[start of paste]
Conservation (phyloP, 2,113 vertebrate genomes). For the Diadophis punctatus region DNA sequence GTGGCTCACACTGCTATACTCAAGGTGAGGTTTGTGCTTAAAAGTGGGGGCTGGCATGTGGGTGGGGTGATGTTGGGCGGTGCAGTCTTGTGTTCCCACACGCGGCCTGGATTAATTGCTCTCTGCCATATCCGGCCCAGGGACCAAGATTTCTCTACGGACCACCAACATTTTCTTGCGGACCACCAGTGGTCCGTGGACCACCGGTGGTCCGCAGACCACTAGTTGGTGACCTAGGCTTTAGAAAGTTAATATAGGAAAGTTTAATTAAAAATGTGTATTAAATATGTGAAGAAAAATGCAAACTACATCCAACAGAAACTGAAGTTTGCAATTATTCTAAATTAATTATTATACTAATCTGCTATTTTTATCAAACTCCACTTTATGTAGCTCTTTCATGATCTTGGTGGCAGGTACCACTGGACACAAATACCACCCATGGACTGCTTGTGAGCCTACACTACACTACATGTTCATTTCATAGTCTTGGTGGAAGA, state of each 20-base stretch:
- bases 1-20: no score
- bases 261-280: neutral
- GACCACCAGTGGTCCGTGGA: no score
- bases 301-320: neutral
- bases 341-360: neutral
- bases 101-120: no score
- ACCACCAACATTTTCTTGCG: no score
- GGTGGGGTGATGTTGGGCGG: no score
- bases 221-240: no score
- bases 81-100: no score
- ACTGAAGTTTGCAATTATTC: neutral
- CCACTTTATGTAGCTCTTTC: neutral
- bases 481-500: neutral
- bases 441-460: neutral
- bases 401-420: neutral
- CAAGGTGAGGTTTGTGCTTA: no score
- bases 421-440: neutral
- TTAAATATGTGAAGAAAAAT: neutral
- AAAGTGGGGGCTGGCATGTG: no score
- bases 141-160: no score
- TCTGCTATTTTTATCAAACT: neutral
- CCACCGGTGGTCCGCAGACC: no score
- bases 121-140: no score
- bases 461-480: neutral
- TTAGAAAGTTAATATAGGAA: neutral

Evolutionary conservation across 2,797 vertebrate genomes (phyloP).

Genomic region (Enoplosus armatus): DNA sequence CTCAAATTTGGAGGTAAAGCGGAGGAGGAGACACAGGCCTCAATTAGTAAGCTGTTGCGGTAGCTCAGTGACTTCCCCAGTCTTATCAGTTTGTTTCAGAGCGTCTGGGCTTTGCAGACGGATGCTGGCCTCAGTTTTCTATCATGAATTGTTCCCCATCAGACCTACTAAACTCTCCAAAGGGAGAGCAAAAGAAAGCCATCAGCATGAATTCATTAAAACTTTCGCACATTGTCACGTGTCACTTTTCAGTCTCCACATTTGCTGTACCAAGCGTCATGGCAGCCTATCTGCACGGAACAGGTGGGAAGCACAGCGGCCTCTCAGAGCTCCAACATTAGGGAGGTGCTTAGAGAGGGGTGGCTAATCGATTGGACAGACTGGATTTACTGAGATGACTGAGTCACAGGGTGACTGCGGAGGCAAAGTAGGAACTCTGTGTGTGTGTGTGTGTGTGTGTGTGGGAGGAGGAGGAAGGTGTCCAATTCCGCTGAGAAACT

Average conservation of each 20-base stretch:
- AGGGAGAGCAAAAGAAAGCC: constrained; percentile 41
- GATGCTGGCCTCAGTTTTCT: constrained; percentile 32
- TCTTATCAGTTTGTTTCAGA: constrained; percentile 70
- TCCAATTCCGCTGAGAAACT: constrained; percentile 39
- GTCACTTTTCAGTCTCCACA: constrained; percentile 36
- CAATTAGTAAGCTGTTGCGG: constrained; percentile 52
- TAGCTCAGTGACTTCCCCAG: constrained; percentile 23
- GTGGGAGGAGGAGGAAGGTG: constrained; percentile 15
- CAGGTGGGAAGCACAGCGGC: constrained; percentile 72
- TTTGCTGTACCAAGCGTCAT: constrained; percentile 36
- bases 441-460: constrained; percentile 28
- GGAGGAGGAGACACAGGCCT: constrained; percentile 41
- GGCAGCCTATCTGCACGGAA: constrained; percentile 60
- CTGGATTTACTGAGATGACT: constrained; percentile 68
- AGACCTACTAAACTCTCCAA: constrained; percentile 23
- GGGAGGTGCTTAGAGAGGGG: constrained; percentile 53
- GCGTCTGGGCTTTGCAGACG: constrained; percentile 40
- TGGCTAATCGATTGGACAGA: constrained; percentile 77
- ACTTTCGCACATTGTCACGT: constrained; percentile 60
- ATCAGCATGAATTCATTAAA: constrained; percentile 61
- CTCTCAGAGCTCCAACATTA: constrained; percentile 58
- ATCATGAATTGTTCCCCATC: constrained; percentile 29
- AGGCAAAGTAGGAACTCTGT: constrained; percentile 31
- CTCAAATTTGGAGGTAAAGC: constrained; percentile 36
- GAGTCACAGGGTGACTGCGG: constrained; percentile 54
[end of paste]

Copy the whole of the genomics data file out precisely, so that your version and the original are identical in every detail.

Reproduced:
Conservation (phyloP, 2,113 vertebrate genomes). For the Diadophis punctatus region DNA sequence GTGGCTCACACTGCTATACTCAAGGTGAGGTTTGTGCTTAAAAGTGGGGGCTGGCATGTGGGTGGGGTGATGTTGGGCGGTGCAGTCTTGTGTTCCCACACGCGGCCTGGATTAATTGCTCTCTGCCATATCCGGCCCAGGGACCAAGATTTCTCTACGGACCACCAACATTTTCTTGCGGACCACCAGTGGTCCGTGGACCACCGGTGGTCCGCAGACCACTAGTTGGTGACCTAGGCTTTAGAAAGTTAATATAGGAAAGTTTAATTAAAAATGTGTATTAAATATGTGAAGAAAAATGCAAACTACATCCAACAGAAACTGAAGTTTGCAATTATTCTAAATTAATTATTATACTAATCTGCTATTTTTATCAAACTCCACTTTATGTAGCTCTTTCATGATCTTGGTGGCAGGTACCACTGGACACAAATACCACCCATGGACTGCTTGTGAGCCTACACTACACTACATGTTCATTTCATAGTCTTGGTGGAAGA, state of each 20-base stretch:
- bases 1-20: no score
- bases 261-280: neutral
- GACCACCAGTGGTCCGTGGA: no score
- bases 301-320: neutral
- bases 341-360: neutral
- bases 101-120: no score
- ACCACCAACATTTTCTTGCG: no score
- GGTGGGGTGATGTTGGGCGG: no score
- bases 221-240: no score
- bases 81-100: no score
- ACTGAAGTTTGCAATTATTC: neutral
- CCACTTTATGTAGCTCTTTC: neutral
- bases 481-500: neutral
- bases 441-460: neutral
- bases 401-420: neutral
- CAAGGTGAGGTTTGTGCTTA: no score
- bases 421-440: neutral
- TTAAATATGTGAAGAAAAAT: neutral
- AAAGTGGGGGCTGGCATGTG: no score
- bases 141-160: no score
- TCTGCTATTTTTATCAAACT: neutral
- CCACCGGTGGTCCGCAGACC: no score
- bases 121-140: no score
- bases 461-480: neutral
- TTAGAAAGTTAATATAGGAA: neutral

Evolutionary conservation across 2,797 vertebrate genomes (phyloP).

Genomic region (Enoplosus armatus): DNA sequence CTCAAATTTGGAGGTAAAGCGGAGGAGGAGACACAGGCCTCAATTAGTAAGCTGTTGCGGTAGCTCAGTGACTTCCCCAGTCTTATCAGTTTGTTTCAGAGCGTCTGGGCTTTGCAGACGGATGCTGGCCTCAGTTTTCTATCATGAATTGTTCCCCATCAGACCTACTAAACTCTCCAAAGGGAGAGCAAAAGAAAGCCATCAGCATGAATTCATTAAAACTTTCGCACATTGTCACGTGTCACTTTTCAGTCTCCACATTTGCTGTACCAAGCGTCATGGCAGCCTATCTGCACGGAACAGGTGGGAAGCACAGCGGCCTCTCAGAGCTCCAACATTAGGGAGGTGCTTAGAGAGGGGTGGCTAATCGATTGGACAGACTGGATTTACTGAGATGACTGAGTCACAGGGTGACTGCGGAGGCAAAGTAGGAACTCTGTGTGTGTGTGTGTGTGTGTGTGTGGGAGGAGGAGGAAGGTGTCCAATTCCGCTGAGAAACT

Average conservation of each 20-base stretch:
- AGGGAGAGCAAAAGAAAGCC: constrained; percentile 41
- GATGCTGGCCTCAGTTTTCT: constrained; percentile 32
- TCTTATCAGTTTGTTTCAGA: constrained; percentile 70
- TCCAATTCCGCTGAGAAACT: constrained; percentile 39
- GTCACTTTTCAGTCTCCACA: constrained; percentile 36
- CAATTAGTAAGCTGTTGCGG: constrained; percentile 52
- TAGCTCAGTGACTTCCCCAG: constrained; percentile 23
- GTGGGAGGAGGAGGAAGGTG: constrained; percentile 15
- CAGGTGGGAAGCACAGCGGC: constrained; percentile 72
- TTTGCTGTACCAAGCGTCAT: constrained; percentile 36
- bases 441-460: constrained; percentile 28
- GGAGGAGGAGACACAGGCCT: constrained; percentile 41
- GGCAGCCTATCTGCACGGAA: constrained; percentile 60
- CTGGATTTACTGAGATGACT: constrained; percentile 68
- AGACCTACTAAACTCTCCAA: constrained; percentile 23
- GGGAGGTGCTTAGAGAGGGG: constrained; percentile 53
- GCGTCTGGGCTTTGCAGACG: constrained; percentile 40
- TGGCTAATCGATTGGACAGA: constrained; percentile 77
- ACTTTCGCACATTGTCACGT: constrained; percentile 60
- ATCAGCATGAATTCATTAAA: constrained; percentile 61
- CTCTCAGAGCTCCAACATTA: constrained; percentile 58
- ATCATGAATTGTTCCCCATC: constrained; percentile 29
- AGGCAAAGTAGGAACTCTGT: constrained; percentile 31
- CTCAAATTTGGAGGTAAAGC: constrained; percentile 36
- GAGTCACAGGGTGACTGCGG: constrained; percentile 54